Can anyone explain one step in the proof Egoroff' Theorem?

Assume E has finite measure and let $\{f_n\}$ be a sequence of measurable functions on E that converges pointwise to $f$.

Define $E_n = \{ x \in E \ \|\ |f(x) - f_k(x)| < \eta \quad \forall k >=n \}$.

Then the book claims that $E=\cup E_n$ since $f_n$ converges pointwise to $f$. Can anyone explain what this line has to do with pointwise convergence and why does $E=\cup E_n$ hold?

Note: This is from page 65 of Royden's Real Analysis.

• Pointwise convergence means that for all $x\in E$, $f_n(x)\to f(x)$ as $n\to\infty$. Let $x\in E$, and choose $\eta>0$. What does the definition of convergence tell you about $|f(x)-f_n(x)|$ ? – zuggg May 11 '16 at 23:08

I assume $\eta$ is a fixed positive number. Fix any $x\in E$. Pointwise convergence implies that $f_n(x)\rightarrow f(x)$ as $n\rightarrow\infty$. Thus there exists $m$ such that $|f(x)-f_k(x)|<\eta$ for $k\geq m$, so $x\in E_m\subseteq\cup_n E_n$ (note that $m$ may depend on $x$). Since $x$ was arbitrary, $E\subseteq\cup_n E_n$.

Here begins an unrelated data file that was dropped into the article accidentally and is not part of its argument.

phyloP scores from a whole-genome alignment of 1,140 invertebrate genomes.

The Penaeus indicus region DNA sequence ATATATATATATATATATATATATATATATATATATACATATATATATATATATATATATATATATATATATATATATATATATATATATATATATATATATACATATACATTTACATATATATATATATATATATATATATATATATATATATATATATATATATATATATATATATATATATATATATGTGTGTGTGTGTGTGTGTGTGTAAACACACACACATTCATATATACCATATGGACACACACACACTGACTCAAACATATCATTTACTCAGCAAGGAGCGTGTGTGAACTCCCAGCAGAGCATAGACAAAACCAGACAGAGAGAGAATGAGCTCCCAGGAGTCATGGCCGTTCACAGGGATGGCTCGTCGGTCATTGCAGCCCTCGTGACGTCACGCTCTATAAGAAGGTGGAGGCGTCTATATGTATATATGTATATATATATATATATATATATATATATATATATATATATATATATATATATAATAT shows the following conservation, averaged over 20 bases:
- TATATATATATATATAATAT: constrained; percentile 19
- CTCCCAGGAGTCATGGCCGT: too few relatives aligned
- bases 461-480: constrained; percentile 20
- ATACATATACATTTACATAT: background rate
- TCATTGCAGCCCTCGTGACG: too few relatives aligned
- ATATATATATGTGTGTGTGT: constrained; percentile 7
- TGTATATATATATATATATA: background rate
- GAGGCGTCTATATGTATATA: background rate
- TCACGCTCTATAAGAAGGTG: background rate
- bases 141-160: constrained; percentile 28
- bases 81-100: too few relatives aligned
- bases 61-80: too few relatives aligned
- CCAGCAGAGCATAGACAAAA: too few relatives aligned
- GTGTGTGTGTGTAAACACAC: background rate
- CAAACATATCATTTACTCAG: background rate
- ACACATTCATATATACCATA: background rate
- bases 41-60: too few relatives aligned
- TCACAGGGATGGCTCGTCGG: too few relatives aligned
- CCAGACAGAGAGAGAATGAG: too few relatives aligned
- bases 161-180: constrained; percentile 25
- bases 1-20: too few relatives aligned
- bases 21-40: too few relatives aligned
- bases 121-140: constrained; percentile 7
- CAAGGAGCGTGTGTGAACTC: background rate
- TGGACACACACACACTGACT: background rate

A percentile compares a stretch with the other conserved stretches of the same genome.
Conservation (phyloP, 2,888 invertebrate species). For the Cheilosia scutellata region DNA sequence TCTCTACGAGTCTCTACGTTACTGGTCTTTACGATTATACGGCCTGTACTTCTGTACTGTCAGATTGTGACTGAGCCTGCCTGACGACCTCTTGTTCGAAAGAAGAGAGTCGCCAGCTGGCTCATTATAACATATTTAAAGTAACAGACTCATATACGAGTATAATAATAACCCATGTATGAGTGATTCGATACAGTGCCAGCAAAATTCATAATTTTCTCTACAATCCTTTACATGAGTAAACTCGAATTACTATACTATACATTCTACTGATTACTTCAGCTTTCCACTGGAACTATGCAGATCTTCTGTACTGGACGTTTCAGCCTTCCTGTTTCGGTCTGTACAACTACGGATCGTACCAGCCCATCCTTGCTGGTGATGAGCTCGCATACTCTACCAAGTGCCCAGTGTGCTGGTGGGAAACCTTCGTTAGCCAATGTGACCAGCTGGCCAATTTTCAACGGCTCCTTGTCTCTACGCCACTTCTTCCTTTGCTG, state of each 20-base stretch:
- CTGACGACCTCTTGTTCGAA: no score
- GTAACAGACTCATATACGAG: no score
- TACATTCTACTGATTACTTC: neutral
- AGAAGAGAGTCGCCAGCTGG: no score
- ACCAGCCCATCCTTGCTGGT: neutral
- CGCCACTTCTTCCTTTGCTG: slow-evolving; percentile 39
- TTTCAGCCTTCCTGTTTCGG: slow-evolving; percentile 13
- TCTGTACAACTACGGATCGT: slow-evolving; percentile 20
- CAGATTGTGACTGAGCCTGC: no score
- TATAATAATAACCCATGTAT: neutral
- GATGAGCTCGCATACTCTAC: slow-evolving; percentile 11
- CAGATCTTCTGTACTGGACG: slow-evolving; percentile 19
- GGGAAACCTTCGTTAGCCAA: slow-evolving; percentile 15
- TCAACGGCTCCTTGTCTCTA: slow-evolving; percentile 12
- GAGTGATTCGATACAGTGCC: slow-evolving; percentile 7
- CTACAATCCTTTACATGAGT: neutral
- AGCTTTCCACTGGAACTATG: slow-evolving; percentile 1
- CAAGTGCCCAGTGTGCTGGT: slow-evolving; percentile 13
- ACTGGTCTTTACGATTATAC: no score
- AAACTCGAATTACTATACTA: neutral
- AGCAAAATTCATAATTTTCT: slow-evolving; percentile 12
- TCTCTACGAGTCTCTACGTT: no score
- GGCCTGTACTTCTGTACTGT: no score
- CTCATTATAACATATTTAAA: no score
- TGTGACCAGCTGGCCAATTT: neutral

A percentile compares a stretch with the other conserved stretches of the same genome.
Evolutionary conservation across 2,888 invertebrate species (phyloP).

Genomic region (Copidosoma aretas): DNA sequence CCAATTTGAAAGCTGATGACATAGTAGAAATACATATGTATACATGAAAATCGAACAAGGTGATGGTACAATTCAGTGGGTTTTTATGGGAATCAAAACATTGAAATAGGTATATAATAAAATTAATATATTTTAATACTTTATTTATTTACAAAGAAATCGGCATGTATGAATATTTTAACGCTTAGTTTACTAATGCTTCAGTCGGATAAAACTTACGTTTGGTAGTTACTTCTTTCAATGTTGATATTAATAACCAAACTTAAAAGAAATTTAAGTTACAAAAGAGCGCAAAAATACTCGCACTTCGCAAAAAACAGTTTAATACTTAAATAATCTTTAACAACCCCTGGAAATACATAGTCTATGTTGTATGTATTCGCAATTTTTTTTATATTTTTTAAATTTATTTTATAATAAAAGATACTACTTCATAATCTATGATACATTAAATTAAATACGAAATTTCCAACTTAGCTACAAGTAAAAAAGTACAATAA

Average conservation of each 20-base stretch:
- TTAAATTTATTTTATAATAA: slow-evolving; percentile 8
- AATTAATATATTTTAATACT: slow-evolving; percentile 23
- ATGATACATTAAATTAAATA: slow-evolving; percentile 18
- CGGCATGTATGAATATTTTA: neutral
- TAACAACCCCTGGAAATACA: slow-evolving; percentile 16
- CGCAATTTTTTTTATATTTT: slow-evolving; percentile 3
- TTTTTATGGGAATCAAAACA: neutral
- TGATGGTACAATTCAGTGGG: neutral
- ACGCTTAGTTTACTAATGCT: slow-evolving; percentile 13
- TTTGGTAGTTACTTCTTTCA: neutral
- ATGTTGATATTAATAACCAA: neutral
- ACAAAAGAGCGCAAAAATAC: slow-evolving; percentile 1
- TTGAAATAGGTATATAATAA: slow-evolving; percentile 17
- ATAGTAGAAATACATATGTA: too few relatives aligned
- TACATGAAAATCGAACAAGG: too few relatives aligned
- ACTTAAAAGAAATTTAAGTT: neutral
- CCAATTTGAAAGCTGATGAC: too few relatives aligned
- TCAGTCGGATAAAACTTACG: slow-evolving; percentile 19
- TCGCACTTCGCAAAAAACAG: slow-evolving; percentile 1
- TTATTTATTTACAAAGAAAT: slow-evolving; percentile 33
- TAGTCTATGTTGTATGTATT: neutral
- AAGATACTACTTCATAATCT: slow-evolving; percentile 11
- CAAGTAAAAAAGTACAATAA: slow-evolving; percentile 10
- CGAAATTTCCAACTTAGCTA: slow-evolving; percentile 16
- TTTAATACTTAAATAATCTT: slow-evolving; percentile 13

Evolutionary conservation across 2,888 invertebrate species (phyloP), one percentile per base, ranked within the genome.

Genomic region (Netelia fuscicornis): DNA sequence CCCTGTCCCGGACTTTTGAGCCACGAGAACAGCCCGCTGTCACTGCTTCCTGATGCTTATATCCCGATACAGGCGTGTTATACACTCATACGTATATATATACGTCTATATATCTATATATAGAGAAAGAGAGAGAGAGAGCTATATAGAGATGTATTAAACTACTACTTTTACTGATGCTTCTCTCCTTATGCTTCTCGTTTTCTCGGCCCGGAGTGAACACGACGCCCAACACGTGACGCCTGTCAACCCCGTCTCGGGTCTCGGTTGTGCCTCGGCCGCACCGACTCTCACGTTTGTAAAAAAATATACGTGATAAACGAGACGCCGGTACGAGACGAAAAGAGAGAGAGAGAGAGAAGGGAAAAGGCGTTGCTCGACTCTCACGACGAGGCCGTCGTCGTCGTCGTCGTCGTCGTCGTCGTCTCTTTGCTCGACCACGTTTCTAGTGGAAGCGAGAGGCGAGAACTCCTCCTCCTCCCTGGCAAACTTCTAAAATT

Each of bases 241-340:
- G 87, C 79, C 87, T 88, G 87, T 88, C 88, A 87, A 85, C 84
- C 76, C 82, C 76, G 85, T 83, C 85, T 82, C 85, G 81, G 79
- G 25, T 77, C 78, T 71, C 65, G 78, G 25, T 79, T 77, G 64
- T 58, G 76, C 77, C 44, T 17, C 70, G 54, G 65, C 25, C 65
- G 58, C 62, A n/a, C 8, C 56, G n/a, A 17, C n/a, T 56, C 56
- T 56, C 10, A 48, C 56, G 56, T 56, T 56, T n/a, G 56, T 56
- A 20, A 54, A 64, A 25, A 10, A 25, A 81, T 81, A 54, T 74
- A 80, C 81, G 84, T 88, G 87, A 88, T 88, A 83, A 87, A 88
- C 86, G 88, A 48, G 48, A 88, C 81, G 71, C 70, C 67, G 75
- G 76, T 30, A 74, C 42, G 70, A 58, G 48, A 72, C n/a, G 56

• The other direction is clear from the definition of $E_n$. – stewbasic May 11 '16 at 23:19
If $x \in E$ and $\eta > 0$, find $n$ corresponding to $\eta$ from the convergence of $f_i$ at $x \in E$. Does $x \in E_n?$